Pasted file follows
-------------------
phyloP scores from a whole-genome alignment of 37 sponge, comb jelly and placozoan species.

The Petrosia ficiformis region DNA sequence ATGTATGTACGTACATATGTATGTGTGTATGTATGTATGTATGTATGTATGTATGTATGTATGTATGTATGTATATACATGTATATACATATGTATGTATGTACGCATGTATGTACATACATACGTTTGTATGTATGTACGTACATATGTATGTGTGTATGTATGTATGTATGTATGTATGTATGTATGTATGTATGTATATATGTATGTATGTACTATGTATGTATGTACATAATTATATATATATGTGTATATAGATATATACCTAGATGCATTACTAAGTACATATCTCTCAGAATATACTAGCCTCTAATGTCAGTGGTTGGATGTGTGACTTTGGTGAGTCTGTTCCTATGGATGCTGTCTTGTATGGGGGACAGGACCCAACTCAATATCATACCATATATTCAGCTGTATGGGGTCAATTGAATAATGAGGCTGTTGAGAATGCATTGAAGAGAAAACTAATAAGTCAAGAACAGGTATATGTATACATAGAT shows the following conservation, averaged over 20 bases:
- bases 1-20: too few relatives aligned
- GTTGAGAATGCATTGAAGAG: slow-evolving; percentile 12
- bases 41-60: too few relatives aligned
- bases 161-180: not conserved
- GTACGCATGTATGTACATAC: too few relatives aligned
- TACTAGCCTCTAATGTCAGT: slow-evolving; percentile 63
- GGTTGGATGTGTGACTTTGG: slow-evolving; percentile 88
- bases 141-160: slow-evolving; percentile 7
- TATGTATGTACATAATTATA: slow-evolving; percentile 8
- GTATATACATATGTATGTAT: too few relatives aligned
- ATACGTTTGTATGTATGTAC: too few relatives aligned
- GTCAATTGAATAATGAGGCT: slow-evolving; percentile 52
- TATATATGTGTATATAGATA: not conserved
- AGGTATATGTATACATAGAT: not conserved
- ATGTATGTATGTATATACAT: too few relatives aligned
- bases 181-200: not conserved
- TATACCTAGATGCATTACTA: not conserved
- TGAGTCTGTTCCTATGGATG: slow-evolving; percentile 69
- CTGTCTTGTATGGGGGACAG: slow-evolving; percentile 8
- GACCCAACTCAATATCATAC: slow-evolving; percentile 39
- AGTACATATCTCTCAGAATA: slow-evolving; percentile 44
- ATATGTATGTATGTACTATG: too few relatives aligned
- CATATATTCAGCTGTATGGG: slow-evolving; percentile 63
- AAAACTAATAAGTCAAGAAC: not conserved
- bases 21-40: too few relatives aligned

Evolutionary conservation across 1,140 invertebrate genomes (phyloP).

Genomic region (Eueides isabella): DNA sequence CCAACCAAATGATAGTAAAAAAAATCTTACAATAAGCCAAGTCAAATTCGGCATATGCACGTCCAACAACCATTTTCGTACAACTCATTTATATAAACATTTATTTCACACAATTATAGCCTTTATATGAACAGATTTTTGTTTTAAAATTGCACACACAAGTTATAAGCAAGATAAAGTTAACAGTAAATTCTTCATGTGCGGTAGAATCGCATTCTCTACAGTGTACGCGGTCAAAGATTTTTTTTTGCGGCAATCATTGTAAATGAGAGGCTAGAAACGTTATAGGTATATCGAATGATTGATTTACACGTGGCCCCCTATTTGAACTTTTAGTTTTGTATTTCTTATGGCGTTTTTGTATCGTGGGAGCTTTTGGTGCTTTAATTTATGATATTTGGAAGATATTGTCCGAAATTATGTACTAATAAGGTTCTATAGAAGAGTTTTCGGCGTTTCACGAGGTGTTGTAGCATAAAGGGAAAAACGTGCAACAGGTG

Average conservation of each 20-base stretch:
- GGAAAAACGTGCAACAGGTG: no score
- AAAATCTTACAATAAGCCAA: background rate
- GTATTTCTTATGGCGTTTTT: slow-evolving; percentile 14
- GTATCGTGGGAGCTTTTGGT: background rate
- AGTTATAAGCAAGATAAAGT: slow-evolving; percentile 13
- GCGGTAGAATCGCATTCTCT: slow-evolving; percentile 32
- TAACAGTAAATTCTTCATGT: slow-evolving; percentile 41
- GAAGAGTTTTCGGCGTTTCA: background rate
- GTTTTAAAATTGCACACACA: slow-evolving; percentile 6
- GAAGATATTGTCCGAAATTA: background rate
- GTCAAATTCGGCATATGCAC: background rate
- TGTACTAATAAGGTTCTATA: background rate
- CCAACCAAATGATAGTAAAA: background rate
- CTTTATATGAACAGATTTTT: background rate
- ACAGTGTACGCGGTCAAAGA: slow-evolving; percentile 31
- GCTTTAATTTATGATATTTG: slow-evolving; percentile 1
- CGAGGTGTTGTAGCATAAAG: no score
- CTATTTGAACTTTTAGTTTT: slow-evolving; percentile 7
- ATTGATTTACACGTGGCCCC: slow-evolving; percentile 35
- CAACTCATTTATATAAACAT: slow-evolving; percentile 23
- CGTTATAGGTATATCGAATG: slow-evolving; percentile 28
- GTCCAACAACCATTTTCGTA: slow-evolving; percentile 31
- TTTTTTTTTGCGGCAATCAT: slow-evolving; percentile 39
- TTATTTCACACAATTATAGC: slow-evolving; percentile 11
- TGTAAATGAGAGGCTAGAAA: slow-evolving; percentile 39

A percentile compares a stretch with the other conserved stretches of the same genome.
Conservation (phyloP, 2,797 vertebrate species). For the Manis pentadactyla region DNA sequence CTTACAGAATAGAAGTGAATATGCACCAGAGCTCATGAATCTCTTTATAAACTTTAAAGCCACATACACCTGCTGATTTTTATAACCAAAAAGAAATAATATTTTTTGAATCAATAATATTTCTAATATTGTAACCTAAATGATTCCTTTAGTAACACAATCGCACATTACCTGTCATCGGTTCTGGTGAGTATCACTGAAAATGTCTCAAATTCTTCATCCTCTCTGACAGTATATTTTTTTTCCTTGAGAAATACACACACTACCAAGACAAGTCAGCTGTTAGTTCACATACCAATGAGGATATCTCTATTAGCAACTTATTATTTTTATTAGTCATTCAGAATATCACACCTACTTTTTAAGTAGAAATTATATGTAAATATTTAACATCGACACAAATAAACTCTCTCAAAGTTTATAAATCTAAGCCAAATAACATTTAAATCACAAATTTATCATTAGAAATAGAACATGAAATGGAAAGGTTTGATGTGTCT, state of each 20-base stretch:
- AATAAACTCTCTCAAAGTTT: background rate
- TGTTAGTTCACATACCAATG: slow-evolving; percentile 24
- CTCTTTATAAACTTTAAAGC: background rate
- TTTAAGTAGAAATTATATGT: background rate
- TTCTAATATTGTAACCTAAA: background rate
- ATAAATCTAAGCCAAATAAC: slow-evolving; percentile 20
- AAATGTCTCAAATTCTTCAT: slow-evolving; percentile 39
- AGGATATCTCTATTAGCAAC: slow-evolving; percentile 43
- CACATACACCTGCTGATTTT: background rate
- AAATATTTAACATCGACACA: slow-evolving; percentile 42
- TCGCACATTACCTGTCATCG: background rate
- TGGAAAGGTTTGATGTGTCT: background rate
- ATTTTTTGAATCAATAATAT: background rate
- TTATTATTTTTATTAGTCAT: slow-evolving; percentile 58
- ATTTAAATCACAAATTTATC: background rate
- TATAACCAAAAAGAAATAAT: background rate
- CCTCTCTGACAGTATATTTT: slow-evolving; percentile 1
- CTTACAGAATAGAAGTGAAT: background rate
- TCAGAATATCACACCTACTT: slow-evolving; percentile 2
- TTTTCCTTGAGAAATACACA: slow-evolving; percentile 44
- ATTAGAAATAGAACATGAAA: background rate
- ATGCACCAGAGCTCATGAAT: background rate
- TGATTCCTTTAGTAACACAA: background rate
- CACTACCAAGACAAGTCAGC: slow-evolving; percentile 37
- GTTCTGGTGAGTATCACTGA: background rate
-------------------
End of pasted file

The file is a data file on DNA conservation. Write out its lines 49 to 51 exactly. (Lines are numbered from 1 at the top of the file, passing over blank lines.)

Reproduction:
- ATTGATTTACACGTGGCCCC: slow-evolving; percentile 35
- CAACTCATTTATATAAACAT: slow-evolving; percentile 23
- CGTTATAGGTATATCGAATG: slow-evolving; percentile 28